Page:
Bob Dylan: Positively 4th Street (1965)

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Bob Dylan: Positively 4th Street (1965)

When you have guitar, a voice, a studio and an expectant audience -- and some degree of vitriol to be delivered -- why would you not fire off this bitter salvo at former friends you might feel (rightly or wrongly of course) who have betrayed you?

Not many songs begin with such an arrestingly confrontational lines as, "You got a lot a lotta nerve to say you are my friend, when I was down you just stood there grinnin'." 

In mid '65 when he was between his albums Highway 61 Revisited (which had divided his former folk-loyalists) and the expansively exceptional Blonde on Blonde, Bob Dylan flicked out this single which was not just a farewell to those former friends but probably nailed a few people specifically.

He walks you into the rage and disappointment he feels about those who would hold him back, stop his growth, and suck him back into their rarified world where he had somehow let them down.

But that polite folk world of (what later became known as) passive-aggression was where beardy earnest men and wispy well-intentioned women were afraid to speak their real feelings -- but would talk behind his back  . . . Well, he's sick of it.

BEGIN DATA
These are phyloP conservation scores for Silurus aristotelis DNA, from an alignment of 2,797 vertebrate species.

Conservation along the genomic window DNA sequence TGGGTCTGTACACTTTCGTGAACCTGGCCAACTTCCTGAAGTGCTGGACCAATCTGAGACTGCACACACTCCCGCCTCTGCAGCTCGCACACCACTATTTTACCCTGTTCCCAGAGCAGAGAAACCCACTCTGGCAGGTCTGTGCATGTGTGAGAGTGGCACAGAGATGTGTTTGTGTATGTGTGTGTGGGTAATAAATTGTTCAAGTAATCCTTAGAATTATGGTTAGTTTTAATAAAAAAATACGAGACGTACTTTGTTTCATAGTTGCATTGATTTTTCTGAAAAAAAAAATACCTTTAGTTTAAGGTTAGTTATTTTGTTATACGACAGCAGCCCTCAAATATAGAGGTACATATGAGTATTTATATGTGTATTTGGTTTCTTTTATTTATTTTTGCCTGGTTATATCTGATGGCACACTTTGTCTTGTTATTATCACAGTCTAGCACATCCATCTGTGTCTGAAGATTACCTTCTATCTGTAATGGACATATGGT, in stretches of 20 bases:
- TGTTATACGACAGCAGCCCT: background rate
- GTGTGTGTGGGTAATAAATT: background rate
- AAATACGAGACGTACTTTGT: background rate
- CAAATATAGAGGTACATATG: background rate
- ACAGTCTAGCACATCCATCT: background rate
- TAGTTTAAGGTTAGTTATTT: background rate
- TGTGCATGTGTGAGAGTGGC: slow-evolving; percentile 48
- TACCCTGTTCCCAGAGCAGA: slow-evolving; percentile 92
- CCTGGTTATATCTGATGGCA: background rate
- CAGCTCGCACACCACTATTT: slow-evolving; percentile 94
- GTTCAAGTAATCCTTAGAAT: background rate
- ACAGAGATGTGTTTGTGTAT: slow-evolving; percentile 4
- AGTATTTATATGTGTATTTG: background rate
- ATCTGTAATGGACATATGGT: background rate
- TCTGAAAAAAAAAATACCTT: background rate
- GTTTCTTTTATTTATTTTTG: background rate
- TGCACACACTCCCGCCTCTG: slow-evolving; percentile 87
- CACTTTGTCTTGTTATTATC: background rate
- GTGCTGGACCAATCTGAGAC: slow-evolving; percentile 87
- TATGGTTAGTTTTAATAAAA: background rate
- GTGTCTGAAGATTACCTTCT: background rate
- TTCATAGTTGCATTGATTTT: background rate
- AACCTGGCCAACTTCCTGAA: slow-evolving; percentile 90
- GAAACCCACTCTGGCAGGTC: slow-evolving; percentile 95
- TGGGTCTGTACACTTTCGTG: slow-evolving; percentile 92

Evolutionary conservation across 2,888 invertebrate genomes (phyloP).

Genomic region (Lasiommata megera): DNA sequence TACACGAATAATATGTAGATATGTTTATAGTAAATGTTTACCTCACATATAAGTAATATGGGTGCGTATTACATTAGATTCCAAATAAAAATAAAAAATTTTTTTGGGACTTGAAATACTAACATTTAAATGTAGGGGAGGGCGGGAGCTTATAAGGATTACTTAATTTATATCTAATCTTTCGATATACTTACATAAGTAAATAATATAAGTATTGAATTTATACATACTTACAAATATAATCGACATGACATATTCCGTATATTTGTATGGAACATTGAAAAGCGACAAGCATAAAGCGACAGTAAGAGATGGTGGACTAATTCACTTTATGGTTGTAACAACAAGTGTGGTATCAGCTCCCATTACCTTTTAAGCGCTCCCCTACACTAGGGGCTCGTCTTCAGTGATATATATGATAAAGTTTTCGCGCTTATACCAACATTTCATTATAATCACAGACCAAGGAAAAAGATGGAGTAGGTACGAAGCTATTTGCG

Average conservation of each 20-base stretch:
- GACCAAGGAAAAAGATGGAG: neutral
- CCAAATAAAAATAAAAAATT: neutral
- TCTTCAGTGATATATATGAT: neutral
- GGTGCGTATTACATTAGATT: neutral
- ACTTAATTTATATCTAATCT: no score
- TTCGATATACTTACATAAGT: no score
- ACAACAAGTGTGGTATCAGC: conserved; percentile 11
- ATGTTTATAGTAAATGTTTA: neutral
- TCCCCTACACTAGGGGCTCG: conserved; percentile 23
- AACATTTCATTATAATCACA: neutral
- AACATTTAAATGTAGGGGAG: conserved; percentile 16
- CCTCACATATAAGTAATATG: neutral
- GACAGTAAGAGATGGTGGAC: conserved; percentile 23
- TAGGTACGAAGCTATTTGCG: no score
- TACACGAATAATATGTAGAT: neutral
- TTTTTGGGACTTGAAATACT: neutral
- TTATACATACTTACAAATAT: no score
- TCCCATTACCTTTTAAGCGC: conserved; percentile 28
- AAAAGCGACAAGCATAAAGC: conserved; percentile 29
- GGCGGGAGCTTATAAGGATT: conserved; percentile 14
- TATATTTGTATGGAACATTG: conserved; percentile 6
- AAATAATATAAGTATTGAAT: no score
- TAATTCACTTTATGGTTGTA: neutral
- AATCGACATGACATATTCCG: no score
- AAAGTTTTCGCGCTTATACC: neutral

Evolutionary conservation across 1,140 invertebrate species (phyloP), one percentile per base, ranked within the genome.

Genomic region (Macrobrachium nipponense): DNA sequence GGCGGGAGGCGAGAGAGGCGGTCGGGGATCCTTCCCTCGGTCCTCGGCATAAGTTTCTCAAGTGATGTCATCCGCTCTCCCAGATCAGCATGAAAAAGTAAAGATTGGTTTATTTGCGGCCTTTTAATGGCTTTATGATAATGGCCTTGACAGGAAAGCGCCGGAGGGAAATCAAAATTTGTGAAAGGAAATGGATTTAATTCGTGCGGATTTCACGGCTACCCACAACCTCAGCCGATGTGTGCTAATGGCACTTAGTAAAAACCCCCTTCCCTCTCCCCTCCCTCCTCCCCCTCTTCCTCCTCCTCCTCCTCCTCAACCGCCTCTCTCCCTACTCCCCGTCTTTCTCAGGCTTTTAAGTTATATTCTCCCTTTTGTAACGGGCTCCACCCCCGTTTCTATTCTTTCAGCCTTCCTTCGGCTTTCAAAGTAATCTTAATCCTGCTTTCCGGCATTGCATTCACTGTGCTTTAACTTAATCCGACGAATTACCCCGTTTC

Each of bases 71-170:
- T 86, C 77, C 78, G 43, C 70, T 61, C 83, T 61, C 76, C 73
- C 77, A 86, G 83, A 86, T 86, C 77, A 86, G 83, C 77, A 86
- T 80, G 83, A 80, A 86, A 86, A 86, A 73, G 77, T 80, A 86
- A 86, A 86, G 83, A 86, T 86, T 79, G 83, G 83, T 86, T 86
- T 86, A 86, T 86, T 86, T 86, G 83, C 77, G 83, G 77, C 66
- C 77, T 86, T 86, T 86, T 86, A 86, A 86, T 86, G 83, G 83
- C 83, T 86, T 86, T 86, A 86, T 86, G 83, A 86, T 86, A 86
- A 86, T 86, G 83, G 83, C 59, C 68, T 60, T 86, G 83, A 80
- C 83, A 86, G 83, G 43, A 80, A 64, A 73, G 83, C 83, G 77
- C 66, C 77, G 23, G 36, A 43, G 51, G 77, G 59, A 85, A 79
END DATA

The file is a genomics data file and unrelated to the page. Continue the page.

Fuggit, why not say they are pissed off but he's moving on?

"You know as well as me you'd rather see me paralysed, why don't you just come right out and scream it . . ." 

There were probably more than a few old pals who would have had a cold colon and shivering spine moment when Bob sang, "I know you're dissatisfied with your position and your fate, [but] don't you understand it's not my problem . . ."

You must have known that was directed at you, because of some unspecified slight or back-handed comment over bottles of wine down there in Greenwich Village.

But the master poet saves the best for last, one of the most brittle, resentful and coolly angry lines in his catalogue. In anyone's catalogue.

"I wish that for just one time you could stand inside my shoes and just that one moment I could be you . . .  you'd know what a drag it is to see you . . ."

Fade to back. 

For more on-offs or songs with an interesting back-story see From the Vaults.

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mahadevan.rajan@gmail.com - Oct 10, 2011

Few more songs that begin and end as dramatically come to my mind, like Masters of War, Idiot wind ....

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